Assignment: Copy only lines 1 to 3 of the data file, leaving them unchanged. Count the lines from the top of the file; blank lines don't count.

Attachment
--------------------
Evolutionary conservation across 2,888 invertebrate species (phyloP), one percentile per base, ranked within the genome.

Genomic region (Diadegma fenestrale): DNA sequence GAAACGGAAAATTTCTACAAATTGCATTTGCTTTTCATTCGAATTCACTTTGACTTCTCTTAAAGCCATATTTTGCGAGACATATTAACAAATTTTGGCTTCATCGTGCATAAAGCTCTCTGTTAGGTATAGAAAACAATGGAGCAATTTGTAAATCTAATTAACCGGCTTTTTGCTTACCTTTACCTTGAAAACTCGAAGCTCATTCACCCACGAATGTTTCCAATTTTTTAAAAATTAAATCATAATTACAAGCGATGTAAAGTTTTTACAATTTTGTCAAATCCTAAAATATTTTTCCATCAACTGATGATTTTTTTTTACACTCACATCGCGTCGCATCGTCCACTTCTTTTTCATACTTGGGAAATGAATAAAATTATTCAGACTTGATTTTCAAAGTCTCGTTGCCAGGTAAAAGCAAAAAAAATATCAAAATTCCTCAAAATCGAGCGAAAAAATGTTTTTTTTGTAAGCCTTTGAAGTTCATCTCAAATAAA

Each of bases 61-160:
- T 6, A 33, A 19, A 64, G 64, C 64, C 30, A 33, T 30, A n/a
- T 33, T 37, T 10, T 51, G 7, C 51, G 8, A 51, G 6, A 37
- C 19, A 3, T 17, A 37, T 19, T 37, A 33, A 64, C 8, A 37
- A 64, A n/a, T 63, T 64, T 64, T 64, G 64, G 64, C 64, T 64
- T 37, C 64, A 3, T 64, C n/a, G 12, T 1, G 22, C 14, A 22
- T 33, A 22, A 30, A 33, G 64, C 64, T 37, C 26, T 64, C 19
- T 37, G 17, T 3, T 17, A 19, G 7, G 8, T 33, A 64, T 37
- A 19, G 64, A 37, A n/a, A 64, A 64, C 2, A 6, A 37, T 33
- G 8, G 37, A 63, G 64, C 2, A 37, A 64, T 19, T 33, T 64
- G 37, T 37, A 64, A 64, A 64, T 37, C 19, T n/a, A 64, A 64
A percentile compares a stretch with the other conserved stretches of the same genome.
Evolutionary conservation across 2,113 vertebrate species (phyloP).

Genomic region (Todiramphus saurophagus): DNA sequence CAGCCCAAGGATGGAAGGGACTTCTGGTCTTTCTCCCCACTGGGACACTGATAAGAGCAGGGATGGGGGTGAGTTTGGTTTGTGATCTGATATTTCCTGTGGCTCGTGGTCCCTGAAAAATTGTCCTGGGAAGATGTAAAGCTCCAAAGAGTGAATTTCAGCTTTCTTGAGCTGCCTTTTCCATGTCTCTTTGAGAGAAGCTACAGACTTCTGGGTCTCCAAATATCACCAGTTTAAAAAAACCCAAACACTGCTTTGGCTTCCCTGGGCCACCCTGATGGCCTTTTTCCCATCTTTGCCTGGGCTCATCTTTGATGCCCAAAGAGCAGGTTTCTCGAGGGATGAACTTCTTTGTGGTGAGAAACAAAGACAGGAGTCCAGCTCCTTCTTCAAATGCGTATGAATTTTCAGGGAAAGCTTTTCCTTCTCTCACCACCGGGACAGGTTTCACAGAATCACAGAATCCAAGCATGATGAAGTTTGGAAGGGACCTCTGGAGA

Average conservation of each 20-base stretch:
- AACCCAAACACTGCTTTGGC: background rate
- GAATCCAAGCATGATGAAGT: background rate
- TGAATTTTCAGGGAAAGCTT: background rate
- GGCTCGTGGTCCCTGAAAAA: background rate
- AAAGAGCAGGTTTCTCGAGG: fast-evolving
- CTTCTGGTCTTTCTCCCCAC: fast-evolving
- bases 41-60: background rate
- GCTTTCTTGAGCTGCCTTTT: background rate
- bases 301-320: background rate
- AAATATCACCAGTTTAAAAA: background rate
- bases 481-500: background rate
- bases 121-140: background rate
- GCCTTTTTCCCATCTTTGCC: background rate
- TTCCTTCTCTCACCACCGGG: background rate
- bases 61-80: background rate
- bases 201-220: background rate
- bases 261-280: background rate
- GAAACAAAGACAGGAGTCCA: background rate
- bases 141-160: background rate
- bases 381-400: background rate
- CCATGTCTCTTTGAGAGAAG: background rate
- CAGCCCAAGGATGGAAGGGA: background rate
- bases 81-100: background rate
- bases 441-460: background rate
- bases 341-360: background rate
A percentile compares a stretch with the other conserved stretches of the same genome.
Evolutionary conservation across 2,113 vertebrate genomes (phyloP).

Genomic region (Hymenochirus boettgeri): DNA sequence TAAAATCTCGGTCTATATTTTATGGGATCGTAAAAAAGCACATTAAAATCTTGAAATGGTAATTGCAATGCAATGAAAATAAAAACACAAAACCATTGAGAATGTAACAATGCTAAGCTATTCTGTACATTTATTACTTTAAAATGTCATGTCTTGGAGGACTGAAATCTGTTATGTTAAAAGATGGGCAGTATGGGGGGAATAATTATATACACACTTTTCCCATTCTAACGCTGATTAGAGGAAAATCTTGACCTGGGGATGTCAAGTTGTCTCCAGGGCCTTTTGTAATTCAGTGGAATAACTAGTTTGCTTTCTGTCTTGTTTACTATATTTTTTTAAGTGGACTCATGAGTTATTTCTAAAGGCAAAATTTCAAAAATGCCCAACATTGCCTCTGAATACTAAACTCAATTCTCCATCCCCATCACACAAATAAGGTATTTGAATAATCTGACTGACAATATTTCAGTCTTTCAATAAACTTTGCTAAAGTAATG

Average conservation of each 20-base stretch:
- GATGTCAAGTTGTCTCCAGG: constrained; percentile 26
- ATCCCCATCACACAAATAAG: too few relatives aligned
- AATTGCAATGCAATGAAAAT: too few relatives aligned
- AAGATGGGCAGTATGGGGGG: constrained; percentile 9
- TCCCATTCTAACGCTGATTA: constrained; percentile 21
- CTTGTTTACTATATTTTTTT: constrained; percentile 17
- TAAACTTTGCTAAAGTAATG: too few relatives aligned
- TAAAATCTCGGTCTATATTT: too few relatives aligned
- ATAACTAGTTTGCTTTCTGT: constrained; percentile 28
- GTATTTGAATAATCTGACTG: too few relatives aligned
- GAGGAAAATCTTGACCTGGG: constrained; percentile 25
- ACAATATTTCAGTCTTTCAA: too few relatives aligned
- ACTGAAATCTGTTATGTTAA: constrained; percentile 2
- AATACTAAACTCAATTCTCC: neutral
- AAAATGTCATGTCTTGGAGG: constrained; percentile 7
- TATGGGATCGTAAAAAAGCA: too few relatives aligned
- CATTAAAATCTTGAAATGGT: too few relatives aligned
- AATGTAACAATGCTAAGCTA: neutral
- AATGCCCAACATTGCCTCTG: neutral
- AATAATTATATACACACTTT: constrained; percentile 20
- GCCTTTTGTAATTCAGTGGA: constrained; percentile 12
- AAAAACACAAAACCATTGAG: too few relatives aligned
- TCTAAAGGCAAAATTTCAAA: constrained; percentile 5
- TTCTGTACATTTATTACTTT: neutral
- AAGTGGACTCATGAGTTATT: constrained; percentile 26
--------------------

Evolutionary conservation across 2,888 invertebrate species (phyloP), one percentile per base, ranked within the genome.

Genomic region (Diadegma fenestrale): DNA sequence GAAACGGAAAATTTCTACAAATTGCATTTGCTTTTCATTCGAATTCACTTTGACTTCTCTTAAAGCCATATTTTGCGAGACATATTAACAAATTTTGGCTTCATCGTGCATAAAGCTCTCTGTTAGGTATAGAAAACAATGGAGCAATTTGTAAATCTAATTAACCGGCTTTTTGCTTACCTTTACCTTGAAAACTCGAAGCTCATTCACCCACGAATGTTTCCAATTTTTTAAAAATTAAATCATAATTACAAGCGATGTAAAGTTTTTACAATTTTGTCAAATCCTAAAATATTTTTCCATCAACTGATGATTTTTTTTTACACTCACATCGCGTCGCATCGTCCACTTCTTTTTCATACTTGGGAAATGAATAAAATTATTCAGACTTGATTTTCAAAGTCTCGTTGCCAGGTAAAAGCAAAAAAAATATCAAAATTCCTCAAAATCGAGCGAAAAAATGTTTTTTTTGTAAGCCTTTGAAGTTCATCTCAAATAAA

Each of bases 61-160: